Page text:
Ministers on the so-called coronavirus cabinet on Thursday rejected coronavirus czar Professor Ronni Gamzu's proposed plan to mitigate the spread of COVID-19, as the country approached 100,000 confirmed cases of COVID-19 since the start of the pandemic.
Ministers from the religious parties claimed the plan targeted prayer gatherings while cultural events were being allowed to proceed.
Prime Minister Benjamin Netanyahu walked out of the meeting and ministers agreed to resume deliberations next week.
Gamzu's plan aimed to deal with the high rate of coronavirus infections plaguing Israel.
The ministerial committee was also to discuss ways to reduce the COVID-19 infection rate in the country, including either partial or full lockdown for the upcoming Jewish High Holidays, which on Sept. 18 with Rosh Hashanah, the Jewish New Year.
A total of 789 people have already died from the virus in Israel, indicating that one in every 125 infected people in the country will succumb to the disease.
Gamzu said the rate of contagion has remained steady with up to 1,700 new cases confirmed every day.
He expressed concern that the Haredi community was not being tested enough even though a third of all cases have been found in ultra-Orthodox cities and neighborhoods.
The Arab sector has also shown a rise in COVID-19 cases with 20% of all those tested showing a positive result.
Gamzu had prepared what he called a "modified containment" plan for the month of High Holidays to be implemented if the country failed to bring the number of daily new infections down to 400 within the next month.
Ministers were advised by Gamzu to close down educational institutions in areas defined as red zones because of increased contagion with the exception of boarding schools and including religious seminaries.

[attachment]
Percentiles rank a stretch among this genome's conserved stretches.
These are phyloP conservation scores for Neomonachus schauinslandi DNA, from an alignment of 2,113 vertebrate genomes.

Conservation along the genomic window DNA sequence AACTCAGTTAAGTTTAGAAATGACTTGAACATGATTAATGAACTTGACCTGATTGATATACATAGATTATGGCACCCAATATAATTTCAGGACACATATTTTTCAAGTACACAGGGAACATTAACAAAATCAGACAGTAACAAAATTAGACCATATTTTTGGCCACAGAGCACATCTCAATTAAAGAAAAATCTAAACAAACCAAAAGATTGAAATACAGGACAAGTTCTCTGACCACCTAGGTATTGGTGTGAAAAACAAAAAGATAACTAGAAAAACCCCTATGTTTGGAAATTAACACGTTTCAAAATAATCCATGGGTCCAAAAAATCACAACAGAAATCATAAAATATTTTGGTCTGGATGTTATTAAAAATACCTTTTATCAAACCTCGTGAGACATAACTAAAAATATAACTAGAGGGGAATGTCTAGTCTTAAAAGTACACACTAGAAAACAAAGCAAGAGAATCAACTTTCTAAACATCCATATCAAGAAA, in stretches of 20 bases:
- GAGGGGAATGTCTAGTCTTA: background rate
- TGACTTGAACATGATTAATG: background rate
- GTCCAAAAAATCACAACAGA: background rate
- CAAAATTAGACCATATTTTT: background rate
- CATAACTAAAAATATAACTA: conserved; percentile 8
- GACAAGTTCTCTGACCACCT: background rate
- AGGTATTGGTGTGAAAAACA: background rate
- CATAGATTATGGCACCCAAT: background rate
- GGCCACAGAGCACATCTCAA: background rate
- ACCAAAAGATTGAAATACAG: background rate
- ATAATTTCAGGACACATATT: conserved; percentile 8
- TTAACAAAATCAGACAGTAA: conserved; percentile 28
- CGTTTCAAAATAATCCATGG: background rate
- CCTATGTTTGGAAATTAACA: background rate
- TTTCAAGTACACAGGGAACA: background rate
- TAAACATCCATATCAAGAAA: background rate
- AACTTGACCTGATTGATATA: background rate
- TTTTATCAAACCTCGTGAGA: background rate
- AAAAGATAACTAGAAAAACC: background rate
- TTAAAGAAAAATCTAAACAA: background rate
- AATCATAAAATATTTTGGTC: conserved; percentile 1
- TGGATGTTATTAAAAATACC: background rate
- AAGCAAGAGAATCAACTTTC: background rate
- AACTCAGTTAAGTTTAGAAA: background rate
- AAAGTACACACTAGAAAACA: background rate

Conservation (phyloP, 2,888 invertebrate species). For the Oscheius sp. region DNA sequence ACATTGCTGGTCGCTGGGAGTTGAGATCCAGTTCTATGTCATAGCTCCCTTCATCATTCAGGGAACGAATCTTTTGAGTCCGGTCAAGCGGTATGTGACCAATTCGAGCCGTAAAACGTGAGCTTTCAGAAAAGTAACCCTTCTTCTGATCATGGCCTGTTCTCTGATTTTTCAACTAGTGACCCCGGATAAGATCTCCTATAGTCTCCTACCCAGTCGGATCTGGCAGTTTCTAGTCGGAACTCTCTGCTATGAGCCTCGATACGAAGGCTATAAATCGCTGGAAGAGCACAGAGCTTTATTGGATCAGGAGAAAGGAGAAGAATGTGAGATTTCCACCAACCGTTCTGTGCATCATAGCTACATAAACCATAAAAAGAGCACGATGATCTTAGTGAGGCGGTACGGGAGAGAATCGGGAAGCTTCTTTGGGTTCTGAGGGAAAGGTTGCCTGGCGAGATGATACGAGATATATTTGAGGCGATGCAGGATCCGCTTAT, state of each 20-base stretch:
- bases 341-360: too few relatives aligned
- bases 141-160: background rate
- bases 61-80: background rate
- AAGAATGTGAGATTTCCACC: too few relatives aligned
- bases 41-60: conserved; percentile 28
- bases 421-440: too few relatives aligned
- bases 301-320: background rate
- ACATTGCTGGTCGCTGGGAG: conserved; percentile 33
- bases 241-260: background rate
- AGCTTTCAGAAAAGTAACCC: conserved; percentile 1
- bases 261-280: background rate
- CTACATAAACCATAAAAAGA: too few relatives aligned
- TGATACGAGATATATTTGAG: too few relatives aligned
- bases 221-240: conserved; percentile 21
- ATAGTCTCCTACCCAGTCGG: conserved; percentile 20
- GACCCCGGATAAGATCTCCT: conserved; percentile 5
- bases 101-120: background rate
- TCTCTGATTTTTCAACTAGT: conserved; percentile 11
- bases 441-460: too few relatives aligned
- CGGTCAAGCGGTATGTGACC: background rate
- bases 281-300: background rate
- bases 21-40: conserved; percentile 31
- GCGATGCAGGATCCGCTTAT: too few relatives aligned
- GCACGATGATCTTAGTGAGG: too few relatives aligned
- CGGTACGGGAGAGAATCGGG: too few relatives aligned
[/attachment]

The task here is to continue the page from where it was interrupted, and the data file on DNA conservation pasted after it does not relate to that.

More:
He has also recommended that travel to Ukraine for a pilgrimage to the grave of a Hasidic rabbi be restricted. Each year around the Jewish New Year thousands of religious Jews make the trip to the Ukrainian city of Uman.
Ukraine has already announced that it will not allow the annual pilgrimage to take place due to the high infection rate in Israel.
If the number of daily cases of coronavirus is not reduced, Gamzu said, he would recommend red zones of high infection that would be subject to travel restrictions.
He also recommended public-facing businesses such as shops and cafes be closed in the general population and the public sector limit the number of people in the workplace to no more than 40% of the staff.
Another recommendation included banning people from moving more than 500 meters from their homes during the Jewish New Year and Yom Kippur, while restricting the social gatherings to immediate family members and holding all prayers out of doors.
Gamzu described his plan as a traffic light with communities receiving a color according to the number of confirmed cases. Red would denote a hot spot and green would be for areas considered to have a low contagion rate.
The designation would be determined every weeks according to the number of confirmed cases per 10,000 of the population, the percentage of positive tests and the rate of infection in any given week.
The designation would be reviewed every two weeks to determine the trajectory of the virus in any given location and all designations would be made public.
Restrictions in red zones will include limiting the congregation of people to no more than 10 people indoors and 20 outdoors.
That number would increase to 25 people outdoors and 50 indoors in orange zones, 50 indoors and 100 outdoors in yellow zones and 100 indoors and 250 outdoors in green zones.
The plan also includes restrictions on schools, public transport and aviation, parks, religious sites, museums, malls and cultural events.
The Defense Ministry on Thursday said it would be extending a program to remove coronavirus patients from their homes into dedicated hotels and step up efforts to support families of the sick and others in need in the impacted communities.
The ministry claims that there has been an improvement seen within a period of 20 to 30 days, in areas where it had intervened to provide alternative accommodation for COVID-19 patients.
Gamzu has faced opposition from National Security Adviser Meir Ben Shabbat, who advocated for a total lockdown to stop the coronavirus spread.
First published: 19:48, 08.20.20